One of our missionary friends who was 94 asked me a while back when we visited her at her Assisted Living Home to be praying that she would go to be with Jesus. I did pray it and when she told my dad on one of his last visits to see her, “Please ask Rachel to pray that I die,” I prayed it even more –that the Lord would relieve her soon of her suffering. A few weeks later He did –on Oct. 29th of this year. She had been a missionary in Peru with her late husband, leaving behind a beautiful legacy, including that of influencing one of their sons who chose to carry on the Gospel work there.
Last Friday I drove back out to the country to attend a funeral (which is now appropriately called, for those who followed Christ, “A Celebration of Life”). My friend, Darlene, from the Sabbath church I sometimes went to, and who was only 68 years old, passed away, due to cancer, the Monday before. The Celebration of her life was so nice, and we were all comforted in knowing that she had stated that she was completely at peace about dying. Apparently she was even more wonderful than I thought –never to hold a grudge, always forgiving, so full of joy and fun, and also wise and responsible with home and church affairs, as well as her managerial job at the local newspaper. I found out that she had been the one who boarded the Sunday School bus as a child and led the way for her siblings to also seek God’s Truth.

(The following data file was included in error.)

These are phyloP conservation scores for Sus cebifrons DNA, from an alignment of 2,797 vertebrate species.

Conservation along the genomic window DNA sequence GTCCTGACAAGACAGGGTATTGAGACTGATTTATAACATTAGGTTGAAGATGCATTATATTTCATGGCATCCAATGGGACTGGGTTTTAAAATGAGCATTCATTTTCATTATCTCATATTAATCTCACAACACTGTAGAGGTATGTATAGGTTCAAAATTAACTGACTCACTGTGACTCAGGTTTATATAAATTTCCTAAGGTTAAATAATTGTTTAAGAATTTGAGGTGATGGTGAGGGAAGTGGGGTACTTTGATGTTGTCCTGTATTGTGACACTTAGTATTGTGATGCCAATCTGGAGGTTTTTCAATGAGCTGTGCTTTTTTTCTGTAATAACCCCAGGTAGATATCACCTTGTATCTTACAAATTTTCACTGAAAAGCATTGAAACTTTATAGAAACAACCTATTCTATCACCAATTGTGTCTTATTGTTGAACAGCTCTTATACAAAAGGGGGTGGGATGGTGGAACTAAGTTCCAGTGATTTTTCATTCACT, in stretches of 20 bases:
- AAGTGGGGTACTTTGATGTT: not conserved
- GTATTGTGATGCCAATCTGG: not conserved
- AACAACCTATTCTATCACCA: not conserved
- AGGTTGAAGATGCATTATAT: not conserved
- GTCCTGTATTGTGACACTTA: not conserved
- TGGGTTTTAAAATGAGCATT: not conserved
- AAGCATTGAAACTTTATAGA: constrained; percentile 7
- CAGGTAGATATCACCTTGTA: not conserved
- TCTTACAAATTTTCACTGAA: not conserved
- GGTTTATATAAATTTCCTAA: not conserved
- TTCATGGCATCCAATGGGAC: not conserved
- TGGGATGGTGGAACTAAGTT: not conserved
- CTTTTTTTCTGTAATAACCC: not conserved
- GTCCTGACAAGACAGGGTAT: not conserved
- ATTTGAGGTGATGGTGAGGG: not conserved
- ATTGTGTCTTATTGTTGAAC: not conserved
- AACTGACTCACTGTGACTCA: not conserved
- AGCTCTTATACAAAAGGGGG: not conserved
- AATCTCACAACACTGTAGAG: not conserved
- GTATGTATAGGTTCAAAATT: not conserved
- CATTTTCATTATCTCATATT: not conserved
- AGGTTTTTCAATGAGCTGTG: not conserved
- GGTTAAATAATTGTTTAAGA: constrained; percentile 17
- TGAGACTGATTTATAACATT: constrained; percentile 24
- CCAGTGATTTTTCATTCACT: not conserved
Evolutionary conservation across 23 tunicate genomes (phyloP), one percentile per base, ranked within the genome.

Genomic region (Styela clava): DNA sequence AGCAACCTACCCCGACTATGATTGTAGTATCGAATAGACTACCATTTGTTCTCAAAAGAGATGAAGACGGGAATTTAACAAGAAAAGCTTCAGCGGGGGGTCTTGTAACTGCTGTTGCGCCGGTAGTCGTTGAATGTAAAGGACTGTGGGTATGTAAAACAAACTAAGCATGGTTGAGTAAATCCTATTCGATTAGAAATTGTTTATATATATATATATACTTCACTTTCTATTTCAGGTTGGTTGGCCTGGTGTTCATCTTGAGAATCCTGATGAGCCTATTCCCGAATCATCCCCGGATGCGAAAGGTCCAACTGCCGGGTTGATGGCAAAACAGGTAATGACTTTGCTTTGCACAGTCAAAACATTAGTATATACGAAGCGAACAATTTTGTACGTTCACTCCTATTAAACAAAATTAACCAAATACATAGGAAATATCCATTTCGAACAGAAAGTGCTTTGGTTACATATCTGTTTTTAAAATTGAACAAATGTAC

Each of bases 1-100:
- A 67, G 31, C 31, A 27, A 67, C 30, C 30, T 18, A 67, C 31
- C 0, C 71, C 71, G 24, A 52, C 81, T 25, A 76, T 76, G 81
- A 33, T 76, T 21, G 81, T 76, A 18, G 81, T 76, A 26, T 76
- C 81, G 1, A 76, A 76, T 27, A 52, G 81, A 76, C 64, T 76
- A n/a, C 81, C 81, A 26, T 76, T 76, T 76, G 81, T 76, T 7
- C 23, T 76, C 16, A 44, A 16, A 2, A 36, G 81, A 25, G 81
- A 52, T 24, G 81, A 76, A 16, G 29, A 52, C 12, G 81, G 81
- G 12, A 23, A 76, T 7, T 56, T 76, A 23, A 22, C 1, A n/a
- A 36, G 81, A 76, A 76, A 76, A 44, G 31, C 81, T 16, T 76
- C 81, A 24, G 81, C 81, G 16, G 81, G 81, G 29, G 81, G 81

Darlene left behind her preacher husband, who seemed to be doing well, four kids and their spouses, and several grand-children. Though it was a happy time in seeing so many of my friends again, I did shed tears during some extra touching parts of the very lovely service. I kept thinking of Darlene’s sweetness, her consistent kindness to me (even though I had often expressed to them my disagreement in some of their beliefs), and how everyone recognized that her outward elegance and beauty came from her inward holiness. It made me wish I had known her even better. It made me think again about what people will say about me when I die. It made me more determined to be a sweeter, better person…
Maybe we all should think about it: When we die, will people attend a funeral, or will they be attending, truly, “A Celebration of My Life”? In other words, who of us are living lives that others can celebrate, that others consider to be a life well spent, that others receive warm and joyful feelings as they think about us..? Or, do they have sad thoughts as they think on us? Sad because there was a lot of strife, cruelty, inconsideration, rudeness, unfairness, dishonesty…? Did our life cause others remorse? Did our life point others to Jesus and His ways, or did our life point others away from Jesus and His ways?
Hopefully, no matter where we are at in the level of goodness, sweetness, holiness, and overall Christ-likeness, may we, right now in the present, “be living wisely and making the most of every opportunity as we are careful to walk in God’s will.” (See Eph. 5:15-17) May we be allowing all suffering, sickness, hospital visits, and death to remind us to make every day count. –To make it count for what is right, and good, and holy. To make it count for salvation –others’ and our own.